Now, annual events like sales meetings and marketing get-togethers aren't exactly of the same ilk as an incentive trip, but in light of the economy, many companies are facing pressure to cut costs. This means, often, that the budget for events is slashed dramatically.
Days may be cut out of a trip, the attendee list may be shortened, and event planners are faced with having to make do with less.
Fortunately, making do with less doesn't mean doing less for your attendees. Because what your event comes down to isn't the pricey items like the staging design and teambuilding golf outings. You can engage your audience without the big set, and you can have an engaging networking activity without the 18 holes.
Meetings, in times of budgetary crunches, can be more critical than ever. It's an opportunity to rally the troops, focus on the coming directives, get everyone on board and boost morale.
Remember, there is one universal truth in meetings; expensive or low-budget: the audience wants to be engaged. With unlimited budgets, there's the temptation to engage them with high-tech.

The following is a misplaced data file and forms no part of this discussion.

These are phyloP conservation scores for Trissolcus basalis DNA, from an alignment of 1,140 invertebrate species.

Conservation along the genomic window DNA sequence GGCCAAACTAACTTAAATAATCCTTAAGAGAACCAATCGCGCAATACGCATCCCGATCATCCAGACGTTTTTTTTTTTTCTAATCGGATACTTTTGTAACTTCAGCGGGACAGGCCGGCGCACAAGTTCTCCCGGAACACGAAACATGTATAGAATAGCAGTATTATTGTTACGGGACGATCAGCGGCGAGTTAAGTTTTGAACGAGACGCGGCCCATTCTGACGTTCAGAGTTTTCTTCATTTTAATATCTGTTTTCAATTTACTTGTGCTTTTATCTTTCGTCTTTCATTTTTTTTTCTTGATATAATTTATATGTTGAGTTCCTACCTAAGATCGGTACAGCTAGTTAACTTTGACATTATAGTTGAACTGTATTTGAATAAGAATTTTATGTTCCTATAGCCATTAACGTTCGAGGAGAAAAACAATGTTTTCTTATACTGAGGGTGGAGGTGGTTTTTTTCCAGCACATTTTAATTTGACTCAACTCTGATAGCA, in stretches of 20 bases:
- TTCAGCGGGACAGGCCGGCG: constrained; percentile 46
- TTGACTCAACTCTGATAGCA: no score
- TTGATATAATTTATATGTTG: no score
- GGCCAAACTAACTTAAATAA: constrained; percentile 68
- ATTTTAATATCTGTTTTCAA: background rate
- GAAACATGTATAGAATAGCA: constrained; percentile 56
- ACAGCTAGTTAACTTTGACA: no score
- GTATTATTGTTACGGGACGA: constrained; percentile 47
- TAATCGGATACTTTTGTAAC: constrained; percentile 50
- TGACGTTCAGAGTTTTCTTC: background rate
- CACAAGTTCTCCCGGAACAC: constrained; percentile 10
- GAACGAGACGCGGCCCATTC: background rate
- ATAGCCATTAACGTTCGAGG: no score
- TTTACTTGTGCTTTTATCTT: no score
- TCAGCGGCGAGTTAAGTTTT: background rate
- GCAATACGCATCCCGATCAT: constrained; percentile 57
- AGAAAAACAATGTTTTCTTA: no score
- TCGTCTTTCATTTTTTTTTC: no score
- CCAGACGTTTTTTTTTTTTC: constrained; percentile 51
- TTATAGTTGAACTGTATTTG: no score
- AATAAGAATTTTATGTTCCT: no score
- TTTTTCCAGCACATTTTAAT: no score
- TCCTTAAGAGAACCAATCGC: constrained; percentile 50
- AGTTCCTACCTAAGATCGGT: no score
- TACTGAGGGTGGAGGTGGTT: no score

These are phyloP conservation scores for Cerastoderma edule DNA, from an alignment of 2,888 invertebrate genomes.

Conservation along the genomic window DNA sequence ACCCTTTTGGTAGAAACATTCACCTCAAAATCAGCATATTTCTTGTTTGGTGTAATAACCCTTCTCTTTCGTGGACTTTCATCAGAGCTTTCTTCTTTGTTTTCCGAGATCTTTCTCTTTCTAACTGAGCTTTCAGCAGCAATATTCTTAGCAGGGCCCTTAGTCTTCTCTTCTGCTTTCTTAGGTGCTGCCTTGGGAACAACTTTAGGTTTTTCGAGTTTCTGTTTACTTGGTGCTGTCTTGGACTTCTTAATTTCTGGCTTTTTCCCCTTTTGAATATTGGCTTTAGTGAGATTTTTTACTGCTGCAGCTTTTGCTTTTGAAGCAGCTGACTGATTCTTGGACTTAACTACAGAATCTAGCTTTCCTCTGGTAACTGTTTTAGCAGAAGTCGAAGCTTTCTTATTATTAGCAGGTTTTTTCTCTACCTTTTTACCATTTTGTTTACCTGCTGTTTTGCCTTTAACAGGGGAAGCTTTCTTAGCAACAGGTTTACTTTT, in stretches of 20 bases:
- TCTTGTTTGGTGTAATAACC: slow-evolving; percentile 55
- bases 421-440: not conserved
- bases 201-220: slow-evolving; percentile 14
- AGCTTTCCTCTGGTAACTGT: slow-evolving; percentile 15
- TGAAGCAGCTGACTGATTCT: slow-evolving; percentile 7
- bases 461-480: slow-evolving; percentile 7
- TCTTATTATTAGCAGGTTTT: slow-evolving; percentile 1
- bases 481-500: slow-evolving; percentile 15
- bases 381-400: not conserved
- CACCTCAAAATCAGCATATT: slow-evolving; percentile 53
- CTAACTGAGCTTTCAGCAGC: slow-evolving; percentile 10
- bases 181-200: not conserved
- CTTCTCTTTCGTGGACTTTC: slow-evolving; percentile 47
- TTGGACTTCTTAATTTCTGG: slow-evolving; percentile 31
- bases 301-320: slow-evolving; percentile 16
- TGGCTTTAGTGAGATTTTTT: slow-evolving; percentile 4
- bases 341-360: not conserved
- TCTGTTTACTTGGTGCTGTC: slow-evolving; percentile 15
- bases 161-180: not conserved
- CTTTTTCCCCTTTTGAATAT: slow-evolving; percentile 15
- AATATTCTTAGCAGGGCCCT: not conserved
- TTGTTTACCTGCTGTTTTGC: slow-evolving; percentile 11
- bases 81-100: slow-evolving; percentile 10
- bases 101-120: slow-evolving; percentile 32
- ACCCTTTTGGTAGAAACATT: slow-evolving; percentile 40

So how *do* you still hold those crucial events with LESS budget and have them be MORE effective than ever?
Your audience wants to play...
To get people to interact, you don’t need a golf outing or an expensive cocktail hour—you just need to set up an environment where they can *play* in a meaningful way.
- Organize team activities, game shows and competitions that go throughout the event.
- Have frequent “brain breaks” in the meeting; allowing the audience to absorb information.
- Get the audience to interact with the speakers with a variety of activities; stories, roleplays, etc.
Your audience wants to be persuaded…
Let your audience know what the game plan is moving forward, why it’s going to work, and what’s expected of them to implement the company plan. Address their objections up front so you can move forward in the event.
- Play to all four styles of persuasion (for more on this, stay tuned).
- Have the audience set their own goals and objectives for the event.
- Outline a clear game plan and have every presentation fit in as a puzzle piece to the larger picture.
Remember, message is key. The more effective you are at getting your message across in clear, concise, relevant manner, the more effective your event is going to be for your audience.
Your audience is not going to remember some of the more expensive things; lighting grids, custom opening videos, etc. They SHOULD remember your message.
- Make sure your message is clear and concise.
- Stick to a minimal number of key message points
- Add in stories, examples, interaction—and lay off the PowerPoint in presentations.
Sure, all these things seem basic, but they’re still the most important elements in producing an extremely effective event—and one that need not break the bank.